Way back in 1911 the Chicago Milwaukee St. Paul & Pacific railroad began rail service across the cascade mountains. That rail trip included a 2.7 mile long tunnel under the mountains at Snoqualmie Pass. The route came to be know as the Milwaukee Road.
These days we know the route as the Iron Horse Trail State Park, and one can ride a mountain bike from North Bend to Idaho along this “Rails-to-Trails pathway. In 1977 the railroad went bankrupt and the state acquired the land in 1980, and eventually created the Iron Horse Trail.
So the idea for this adventure came about a week ago when Susan and I were out for a lunchtime walk with our friend Heather. Heather mentioned she’d like to ride that trail and explore some of the area, so I sketched out a plan. We’d all drive up to Hyak where Susan would drop us off. Heather and I would ride the trail through the 2.7 mile long tunnel and continue west for about 15 miles to Olallie State Park, where Susan would be waiting to pick us up. As a bonus Heather’s friend Holden was coming along and would hang out with Susan at the pick up point.
I had ridden the Snoqualmie tunnel several times and I knew that deep inside the mountain it was gonna be darker than the inside of a cow. I rigged a super bright LED tactical flashlight to my handle bars and attached an LED headlamp to my helmet. I worked out the same setup for Heather’s bike and helmet, knowing that she was actually pretty nervous about heading into the inky black darkness of the long tunnel.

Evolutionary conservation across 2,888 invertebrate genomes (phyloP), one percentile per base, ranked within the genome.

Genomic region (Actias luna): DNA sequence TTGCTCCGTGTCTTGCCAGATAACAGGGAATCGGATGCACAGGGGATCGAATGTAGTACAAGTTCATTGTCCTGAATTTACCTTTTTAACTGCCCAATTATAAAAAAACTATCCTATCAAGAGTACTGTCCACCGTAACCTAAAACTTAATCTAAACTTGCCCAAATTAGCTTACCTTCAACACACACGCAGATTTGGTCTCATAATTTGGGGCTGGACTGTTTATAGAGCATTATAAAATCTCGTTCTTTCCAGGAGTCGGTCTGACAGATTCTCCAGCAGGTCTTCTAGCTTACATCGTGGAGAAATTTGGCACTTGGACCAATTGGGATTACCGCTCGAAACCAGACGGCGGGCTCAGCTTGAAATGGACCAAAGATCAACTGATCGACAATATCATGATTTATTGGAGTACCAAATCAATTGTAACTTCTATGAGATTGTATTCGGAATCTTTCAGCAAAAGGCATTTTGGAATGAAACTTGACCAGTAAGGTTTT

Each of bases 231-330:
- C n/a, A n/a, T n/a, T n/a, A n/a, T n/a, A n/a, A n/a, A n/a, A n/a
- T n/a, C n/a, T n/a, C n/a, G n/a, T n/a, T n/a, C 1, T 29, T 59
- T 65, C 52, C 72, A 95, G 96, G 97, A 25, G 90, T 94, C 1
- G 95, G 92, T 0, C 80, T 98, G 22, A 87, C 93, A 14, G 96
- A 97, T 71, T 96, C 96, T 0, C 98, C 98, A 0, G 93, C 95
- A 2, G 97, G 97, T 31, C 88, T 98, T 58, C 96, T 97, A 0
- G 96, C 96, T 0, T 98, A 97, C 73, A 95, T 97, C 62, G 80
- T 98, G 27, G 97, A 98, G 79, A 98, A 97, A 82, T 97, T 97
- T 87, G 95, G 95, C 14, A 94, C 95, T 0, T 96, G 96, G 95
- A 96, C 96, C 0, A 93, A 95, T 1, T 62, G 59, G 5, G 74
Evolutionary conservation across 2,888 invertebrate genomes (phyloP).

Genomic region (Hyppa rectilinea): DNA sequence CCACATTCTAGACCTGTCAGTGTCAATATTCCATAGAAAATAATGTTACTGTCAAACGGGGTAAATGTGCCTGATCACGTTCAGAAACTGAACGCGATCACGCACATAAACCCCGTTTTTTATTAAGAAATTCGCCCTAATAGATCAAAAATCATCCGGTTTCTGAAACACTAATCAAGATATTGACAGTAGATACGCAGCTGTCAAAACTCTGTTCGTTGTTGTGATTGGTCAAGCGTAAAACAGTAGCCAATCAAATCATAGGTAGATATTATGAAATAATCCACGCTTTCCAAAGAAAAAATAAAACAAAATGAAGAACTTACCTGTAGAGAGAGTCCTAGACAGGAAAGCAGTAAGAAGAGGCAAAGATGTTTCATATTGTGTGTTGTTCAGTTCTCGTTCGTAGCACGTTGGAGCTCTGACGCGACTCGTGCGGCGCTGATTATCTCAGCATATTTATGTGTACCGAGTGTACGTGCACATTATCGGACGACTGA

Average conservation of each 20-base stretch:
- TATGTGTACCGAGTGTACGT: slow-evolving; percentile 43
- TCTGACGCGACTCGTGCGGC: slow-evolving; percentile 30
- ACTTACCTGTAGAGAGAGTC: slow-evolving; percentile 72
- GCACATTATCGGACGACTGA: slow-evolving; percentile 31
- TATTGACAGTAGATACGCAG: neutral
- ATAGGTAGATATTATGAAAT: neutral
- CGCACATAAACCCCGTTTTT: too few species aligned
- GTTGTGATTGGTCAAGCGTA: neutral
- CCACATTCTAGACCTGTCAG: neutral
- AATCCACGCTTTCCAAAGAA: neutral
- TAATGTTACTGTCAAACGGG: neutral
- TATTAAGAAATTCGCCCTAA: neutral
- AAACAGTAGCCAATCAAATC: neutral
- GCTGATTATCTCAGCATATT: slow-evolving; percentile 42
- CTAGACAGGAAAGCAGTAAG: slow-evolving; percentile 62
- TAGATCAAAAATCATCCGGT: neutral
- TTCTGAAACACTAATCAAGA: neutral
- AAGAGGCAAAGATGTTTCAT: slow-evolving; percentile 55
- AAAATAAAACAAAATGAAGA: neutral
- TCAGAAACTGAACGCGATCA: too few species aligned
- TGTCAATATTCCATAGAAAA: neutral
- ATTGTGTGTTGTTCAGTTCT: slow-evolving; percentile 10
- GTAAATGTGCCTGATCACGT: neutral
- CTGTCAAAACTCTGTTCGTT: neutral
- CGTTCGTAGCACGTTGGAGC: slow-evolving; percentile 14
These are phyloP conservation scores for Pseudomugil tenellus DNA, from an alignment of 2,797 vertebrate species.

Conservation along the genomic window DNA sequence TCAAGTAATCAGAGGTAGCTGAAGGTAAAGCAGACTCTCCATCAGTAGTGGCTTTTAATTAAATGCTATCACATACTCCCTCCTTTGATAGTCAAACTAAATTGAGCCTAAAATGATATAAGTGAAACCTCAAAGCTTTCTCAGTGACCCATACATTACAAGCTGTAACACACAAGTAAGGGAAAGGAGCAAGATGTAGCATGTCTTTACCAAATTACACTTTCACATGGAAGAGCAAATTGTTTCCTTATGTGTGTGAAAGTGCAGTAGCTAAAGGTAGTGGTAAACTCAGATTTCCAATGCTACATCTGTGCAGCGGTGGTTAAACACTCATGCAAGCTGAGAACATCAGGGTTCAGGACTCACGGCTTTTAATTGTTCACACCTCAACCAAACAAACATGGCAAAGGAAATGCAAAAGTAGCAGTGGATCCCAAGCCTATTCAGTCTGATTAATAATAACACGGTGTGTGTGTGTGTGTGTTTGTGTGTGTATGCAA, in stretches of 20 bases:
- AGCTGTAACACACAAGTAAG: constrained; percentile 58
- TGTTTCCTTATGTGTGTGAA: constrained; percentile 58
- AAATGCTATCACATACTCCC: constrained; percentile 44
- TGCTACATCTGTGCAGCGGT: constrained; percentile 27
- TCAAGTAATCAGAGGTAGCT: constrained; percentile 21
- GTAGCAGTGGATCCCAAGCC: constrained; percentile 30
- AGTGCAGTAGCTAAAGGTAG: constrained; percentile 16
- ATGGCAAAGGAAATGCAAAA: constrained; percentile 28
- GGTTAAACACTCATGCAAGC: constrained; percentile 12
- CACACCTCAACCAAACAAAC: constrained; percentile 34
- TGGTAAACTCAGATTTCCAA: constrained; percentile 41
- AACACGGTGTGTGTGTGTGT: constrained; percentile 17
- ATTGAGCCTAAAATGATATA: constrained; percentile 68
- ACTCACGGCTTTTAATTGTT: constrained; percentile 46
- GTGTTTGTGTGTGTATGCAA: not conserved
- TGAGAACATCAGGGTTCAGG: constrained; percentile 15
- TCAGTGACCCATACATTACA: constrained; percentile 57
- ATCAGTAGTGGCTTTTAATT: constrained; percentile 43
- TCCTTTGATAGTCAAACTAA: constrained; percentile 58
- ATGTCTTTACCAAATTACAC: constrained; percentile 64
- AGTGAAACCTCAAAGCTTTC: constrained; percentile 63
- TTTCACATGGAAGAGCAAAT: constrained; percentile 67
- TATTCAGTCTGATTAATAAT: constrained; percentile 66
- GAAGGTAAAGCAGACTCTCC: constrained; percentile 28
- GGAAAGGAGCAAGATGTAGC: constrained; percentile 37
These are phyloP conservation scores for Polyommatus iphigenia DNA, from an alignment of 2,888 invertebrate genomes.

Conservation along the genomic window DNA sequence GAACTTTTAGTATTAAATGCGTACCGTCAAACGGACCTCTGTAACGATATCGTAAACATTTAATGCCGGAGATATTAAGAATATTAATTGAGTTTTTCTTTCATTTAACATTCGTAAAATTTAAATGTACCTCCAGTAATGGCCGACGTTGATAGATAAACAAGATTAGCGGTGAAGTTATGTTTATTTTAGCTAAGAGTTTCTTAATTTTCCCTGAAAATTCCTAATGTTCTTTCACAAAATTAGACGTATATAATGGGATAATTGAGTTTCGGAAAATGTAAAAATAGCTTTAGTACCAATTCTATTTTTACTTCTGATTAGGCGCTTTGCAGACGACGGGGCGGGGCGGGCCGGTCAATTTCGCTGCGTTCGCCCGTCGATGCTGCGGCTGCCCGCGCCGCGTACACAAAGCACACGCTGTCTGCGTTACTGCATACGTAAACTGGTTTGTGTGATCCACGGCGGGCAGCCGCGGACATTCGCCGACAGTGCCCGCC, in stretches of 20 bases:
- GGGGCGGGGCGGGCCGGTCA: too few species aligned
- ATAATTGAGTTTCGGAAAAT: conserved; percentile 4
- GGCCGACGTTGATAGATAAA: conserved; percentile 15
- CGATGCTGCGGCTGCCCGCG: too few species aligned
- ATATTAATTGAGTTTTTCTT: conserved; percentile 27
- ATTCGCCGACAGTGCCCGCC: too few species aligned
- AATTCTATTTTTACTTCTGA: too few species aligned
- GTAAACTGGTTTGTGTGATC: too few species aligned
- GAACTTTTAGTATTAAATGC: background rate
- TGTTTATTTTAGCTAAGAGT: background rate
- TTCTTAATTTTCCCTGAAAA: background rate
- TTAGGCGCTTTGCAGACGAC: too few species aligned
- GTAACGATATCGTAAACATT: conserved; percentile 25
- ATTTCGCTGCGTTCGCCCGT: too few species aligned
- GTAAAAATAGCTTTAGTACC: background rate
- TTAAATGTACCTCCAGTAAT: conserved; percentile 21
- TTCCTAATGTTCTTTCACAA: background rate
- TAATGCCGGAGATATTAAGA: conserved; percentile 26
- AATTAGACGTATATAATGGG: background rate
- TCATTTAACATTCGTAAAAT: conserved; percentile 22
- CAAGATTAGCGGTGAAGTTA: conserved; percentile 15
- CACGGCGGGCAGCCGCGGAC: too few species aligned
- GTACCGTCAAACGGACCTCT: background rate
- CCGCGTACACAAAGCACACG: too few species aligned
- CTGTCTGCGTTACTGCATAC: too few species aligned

Off we went, westbound through the mountain. The air temperature was about 55 degrees but the cold water dripping from the ceiling and the steady breeze whipping through made it feel much colder.
We made it through without any real drama. But we did pause at one point and turn off all the lights to really get a feel for just how far inside the mountain we were.
I think this would be a good place for me to insert the highlight video reel:
Since Heather is a college biology professor, we actually did a little scientific study of the make up of the bear scat. It was clear some small furry creature had met its demise at the hands (claws) of the this bear.
We noodled along the rest of the trail, enjoying the very slight downhill grade of the old railroad bed. Stopping for coffee and brownies, taking photos, shooting video, inspecting the secluded backcountry campsites, and just staring off at the stunning beauty of the Cascade mountains wearing their fall colors.
Looking down from the heights of the RR trestles we couldn’t help but think what a glorious train ride this would have been 100 years ago.
We didn’t see very many other riders along the route, and there were a few people rock climbing at a popular climbing area, but for the most part we have the trail to ourselves. Oh the joy of mid-week excursions.
Well that’s about it for this edition of the Adventure Journal. Thanks to Holden and Heather for coming with us and a huge thank you to Susan, from all of us, for driving the shuttle. With out your invaluable assistance on these types of trips we never get past the planning stages. You’re the best!